John Witvliet on Sincerity in Worship
Why do some people associate sincerity with raising hands or hand clapping, while others associate it with kneeling or pregnant silence?
Why do so many churches resist confessing sin or lamenting brokenness “because sincerity on these matters can’t be forced,” while singing demanding songs of extravagant praise without a similar concern? …
Why do so many of churches resist pre-written prayers unless they come in the form of song texts?
…Patient engagement with these cross-currents reveals all sorts of internal contradictions and implicit biases, as well as promising discoveries which strengthen our capacity for empathy. Ultimately, these discussions create space not simply to deconstruct constricting approaches to sincerity, but also to reconstruct a capacious alternative.
…I have discovered the value of six “corrective lenses” to common astigmatisms in our more-or-less free-church Protestant way of viewing the world, which I offer here as a work in progress, inviting further ecumenical discussion.
First, a lens of outside-in sincerity corrects the temptation to treat as normative an expressivist approach to liturgical experience, which posits that the concordance of internal experience and external actions happens “inside out” when we pray out of the overflow of what we already think or feel. Jesus’ command to “pray in this way” (Matt. 6:9) offers an alternative, inviting us to apprentice ourselves to a text, rhythm, or gesture originating from outside us. Indeed, to engage in public worship often involves having the boundaries of our small ego-centric selves enlarged by expressions and emotions we never would have imagined on our own.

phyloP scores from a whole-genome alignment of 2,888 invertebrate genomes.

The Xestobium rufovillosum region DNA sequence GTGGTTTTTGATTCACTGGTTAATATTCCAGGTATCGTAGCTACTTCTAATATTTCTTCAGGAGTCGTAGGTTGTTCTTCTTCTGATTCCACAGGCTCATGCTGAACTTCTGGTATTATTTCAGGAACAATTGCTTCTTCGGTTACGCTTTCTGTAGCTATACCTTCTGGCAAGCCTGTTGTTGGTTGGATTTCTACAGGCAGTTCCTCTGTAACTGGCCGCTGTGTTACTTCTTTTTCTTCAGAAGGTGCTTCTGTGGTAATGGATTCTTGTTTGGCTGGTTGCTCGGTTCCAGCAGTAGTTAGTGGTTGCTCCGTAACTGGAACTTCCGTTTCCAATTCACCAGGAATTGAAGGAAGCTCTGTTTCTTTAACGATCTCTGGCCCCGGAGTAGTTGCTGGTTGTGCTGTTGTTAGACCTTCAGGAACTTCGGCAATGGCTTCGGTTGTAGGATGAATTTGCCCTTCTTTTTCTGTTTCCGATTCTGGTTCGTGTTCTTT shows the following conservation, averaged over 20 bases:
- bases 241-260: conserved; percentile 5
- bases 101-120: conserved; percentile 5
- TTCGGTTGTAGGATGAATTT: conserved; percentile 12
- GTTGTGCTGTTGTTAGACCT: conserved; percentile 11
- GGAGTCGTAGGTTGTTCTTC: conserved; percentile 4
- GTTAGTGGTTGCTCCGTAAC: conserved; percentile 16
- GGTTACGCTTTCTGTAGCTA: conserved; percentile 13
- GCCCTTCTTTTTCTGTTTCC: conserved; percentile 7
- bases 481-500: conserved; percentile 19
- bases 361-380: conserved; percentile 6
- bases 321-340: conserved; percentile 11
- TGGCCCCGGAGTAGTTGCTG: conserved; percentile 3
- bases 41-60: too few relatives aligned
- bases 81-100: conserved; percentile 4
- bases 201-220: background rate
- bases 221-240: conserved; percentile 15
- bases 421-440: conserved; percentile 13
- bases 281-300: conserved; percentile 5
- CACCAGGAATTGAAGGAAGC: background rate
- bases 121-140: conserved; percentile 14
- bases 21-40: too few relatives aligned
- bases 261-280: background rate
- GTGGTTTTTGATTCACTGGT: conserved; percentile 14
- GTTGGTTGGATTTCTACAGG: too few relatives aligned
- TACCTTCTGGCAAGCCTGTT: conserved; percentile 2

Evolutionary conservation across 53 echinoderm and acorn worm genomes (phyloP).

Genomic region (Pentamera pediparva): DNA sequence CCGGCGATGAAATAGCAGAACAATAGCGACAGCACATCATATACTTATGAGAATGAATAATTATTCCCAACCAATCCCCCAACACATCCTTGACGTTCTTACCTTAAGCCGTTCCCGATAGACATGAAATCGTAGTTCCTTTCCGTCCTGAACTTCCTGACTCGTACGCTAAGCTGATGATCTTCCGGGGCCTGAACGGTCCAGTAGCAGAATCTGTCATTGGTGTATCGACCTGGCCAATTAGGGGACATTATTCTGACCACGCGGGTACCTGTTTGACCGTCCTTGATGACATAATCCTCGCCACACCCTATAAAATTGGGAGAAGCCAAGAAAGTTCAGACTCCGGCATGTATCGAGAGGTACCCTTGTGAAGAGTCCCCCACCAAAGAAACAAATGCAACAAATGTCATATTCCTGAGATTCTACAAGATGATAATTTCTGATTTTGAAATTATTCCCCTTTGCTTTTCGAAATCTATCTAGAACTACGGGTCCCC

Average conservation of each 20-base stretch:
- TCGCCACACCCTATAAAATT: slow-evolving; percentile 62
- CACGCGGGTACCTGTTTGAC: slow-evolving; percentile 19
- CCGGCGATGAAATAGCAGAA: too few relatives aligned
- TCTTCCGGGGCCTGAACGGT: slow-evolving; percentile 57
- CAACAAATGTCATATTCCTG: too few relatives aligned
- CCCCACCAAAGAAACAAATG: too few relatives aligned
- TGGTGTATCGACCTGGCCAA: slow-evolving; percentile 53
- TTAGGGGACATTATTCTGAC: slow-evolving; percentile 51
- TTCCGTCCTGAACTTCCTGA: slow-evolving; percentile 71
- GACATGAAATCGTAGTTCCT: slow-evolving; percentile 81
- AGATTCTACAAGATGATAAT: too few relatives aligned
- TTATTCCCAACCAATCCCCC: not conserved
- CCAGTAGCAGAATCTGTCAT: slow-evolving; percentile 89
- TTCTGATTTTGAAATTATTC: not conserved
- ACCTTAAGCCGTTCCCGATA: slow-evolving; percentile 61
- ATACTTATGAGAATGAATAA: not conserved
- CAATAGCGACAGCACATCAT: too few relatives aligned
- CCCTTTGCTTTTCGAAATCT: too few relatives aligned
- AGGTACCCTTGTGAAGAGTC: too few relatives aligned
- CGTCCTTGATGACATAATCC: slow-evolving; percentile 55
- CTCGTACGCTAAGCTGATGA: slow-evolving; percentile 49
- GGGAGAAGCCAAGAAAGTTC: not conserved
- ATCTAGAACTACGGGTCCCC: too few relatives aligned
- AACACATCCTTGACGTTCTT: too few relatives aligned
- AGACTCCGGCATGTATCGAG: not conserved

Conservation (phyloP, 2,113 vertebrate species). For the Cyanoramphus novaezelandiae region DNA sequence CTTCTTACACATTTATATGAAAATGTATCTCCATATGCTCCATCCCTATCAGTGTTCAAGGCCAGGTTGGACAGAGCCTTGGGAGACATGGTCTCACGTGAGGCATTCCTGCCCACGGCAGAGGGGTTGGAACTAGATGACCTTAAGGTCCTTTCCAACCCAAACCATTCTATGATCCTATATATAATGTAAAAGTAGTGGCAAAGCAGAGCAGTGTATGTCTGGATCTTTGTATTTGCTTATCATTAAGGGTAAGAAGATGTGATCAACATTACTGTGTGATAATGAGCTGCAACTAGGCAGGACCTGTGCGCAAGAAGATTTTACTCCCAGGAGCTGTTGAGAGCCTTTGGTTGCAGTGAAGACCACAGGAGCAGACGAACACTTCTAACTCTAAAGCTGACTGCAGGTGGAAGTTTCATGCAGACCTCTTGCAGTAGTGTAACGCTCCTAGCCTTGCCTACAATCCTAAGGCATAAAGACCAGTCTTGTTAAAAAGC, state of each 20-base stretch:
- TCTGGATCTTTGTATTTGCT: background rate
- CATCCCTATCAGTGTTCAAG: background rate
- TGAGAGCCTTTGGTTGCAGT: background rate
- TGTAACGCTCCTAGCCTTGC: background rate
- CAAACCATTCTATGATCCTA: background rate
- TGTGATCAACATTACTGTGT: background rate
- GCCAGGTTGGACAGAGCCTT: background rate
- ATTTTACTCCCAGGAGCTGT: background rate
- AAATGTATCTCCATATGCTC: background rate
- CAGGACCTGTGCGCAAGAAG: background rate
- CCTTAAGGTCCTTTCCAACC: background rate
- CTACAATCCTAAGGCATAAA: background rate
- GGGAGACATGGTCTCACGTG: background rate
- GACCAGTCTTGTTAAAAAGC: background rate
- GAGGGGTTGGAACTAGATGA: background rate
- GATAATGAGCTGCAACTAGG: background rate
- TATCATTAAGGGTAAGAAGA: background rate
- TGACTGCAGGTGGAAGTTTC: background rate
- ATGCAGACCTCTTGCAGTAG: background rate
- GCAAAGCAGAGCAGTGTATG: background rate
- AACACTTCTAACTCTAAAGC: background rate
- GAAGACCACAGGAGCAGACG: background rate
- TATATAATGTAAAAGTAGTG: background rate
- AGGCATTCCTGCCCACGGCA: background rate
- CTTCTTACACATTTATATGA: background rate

Second, a lens of vicarious sincerity corrects for the individualistic assumption that all that counts is isolated personal experience. On any given day, my experience aligns with only a small portion of the vast range of human experience compressed into the Bible’s Psalms or a given historic liturgy. But this need not mean that engaging these sentiments is insincere for me. When I may not be able to sincerely sing or pray a given text, I can, nevertheless, ponder who else may be praying that text, and pray it on their behalf. In so doing, I begin to experience freedom from the bondage of the modern, solipsistic self. I taste the joy of ecclesial solidarity.
The complete essay, “The Mysteries of Liturgical Sincerity,” (Apr 26, 2018), is available on the blog Pray Tell — HERE
Gordon Graham on imagination in worship
The greatest poetry is an imaginative achievement, not a biographical report. It would be absurd to think, for instance, that Shakespeare had to experience all the jealousy, ambition, love, despair, remorse, paranoia, light heartedness, or grief that he powerfully depicts in the poetry of his plays. It is his astonishing, and seemingly unlimited power to give imaginative expression to these many states of mind without having experienced them, that constitutes his unsurpassed literary gift.